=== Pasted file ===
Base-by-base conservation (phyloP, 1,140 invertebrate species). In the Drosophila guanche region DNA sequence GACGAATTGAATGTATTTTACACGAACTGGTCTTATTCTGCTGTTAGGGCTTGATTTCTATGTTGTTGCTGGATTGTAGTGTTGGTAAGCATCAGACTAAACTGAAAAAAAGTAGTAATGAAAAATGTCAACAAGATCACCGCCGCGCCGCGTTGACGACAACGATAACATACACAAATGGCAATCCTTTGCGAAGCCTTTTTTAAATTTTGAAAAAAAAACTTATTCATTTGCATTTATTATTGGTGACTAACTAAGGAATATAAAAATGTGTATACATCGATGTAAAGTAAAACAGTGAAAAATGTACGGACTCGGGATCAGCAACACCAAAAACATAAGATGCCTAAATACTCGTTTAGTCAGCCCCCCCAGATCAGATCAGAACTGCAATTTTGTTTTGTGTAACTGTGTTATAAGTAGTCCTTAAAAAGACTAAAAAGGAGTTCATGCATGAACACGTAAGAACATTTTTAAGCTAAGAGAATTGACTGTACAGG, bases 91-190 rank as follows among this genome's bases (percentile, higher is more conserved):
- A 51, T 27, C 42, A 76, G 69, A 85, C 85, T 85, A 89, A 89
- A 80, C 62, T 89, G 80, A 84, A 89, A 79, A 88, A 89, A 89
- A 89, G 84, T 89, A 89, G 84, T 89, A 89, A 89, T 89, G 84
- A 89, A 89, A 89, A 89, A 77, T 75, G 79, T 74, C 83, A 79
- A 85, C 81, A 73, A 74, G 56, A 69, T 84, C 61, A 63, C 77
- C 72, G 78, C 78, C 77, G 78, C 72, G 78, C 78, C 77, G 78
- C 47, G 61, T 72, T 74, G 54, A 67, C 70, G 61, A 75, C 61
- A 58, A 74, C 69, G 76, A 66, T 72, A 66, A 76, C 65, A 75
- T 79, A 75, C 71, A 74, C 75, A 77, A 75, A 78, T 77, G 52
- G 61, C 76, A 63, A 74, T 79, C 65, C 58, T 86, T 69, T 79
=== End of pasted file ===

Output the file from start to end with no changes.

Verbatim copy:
Base-by-base conservation (phyloP, 1,140 invertebrate species). In the Drosophila guanche region DNA sequence GACGAATTGAATGTATTTTACACGAACTGGTCTTATTCTGCTGTTAGGGCTTGATTTCTATGTTGTTGCTGGATTGTAGTGTTGGTAAGCATCAGACTAAACTGAAAAAAAGTAGTAATGAAAAATGTCAACAAGATCACCGCCGCGCCGCGTTGACGACAACGATAACATACACAAATGGCAATCCTTTGCGAAGCCTTTTTTAAATTTTGAAAAAAAAACTTATTCATTTGCATTTATTATTGGTGACTAACTAAGGAATATAAAAATGTGTATACATCGATGTAAAGTAAAACAGTGAAAAATGTACGGACTCGGGATCAGCAACACCAAAAACATAAGATGCCTAAATACTCGTTTAGTCAGCCCCCCCAGATCAGATCAGAACTGCAATTTTGTTTTGTGTAACTGTGTTATAAGTAGTCCTTAAAAAGACTAAAAAGGAGTTCATGCATGAACACGTAAGAACATTTTTAAGCTAAGAGAATTGACTGTACAGG, bases 91-190 rank as follows among this genome's bases (percentile, higher is more conserved):
- A 51, T 27, C 42, A 76, G 69, A 85, C 85, T 85, A 89, A 89
- A 80, C 62, T 89, G 80, A 84, A 89, A 79, A 88, A 89, A 89
- A 89, G 84, T 89, A 89, G 84, T 89, A 89, A 89, T 89, G 84
- A 89, A 89, A 89, A 89, A 77, T 75, G 79, T 74, C 83, A 79
- A 85, C 81, A 73, A 74, G 56, A 69, T 84, C 61, A 63, C 77
- C 72, G 78, C 78, C 77, G 78, C 72, G 78, C 78, C 77, G 78
- C 47, G 61, T 72, T 74, G 54, A 67, C 70, G 61, A 75, C 61
- A 58, A 74, C 69, G 76, A 66, T 72, A 66, A 76, C 65, A 75
- T 79, A 75, C 71, A 74, C 75, A 77, A 75, A 78, T 77, G 52
- G 61, C 76, A 63, A 74, T 79, C 65, C 58, T 86, T 69, T 79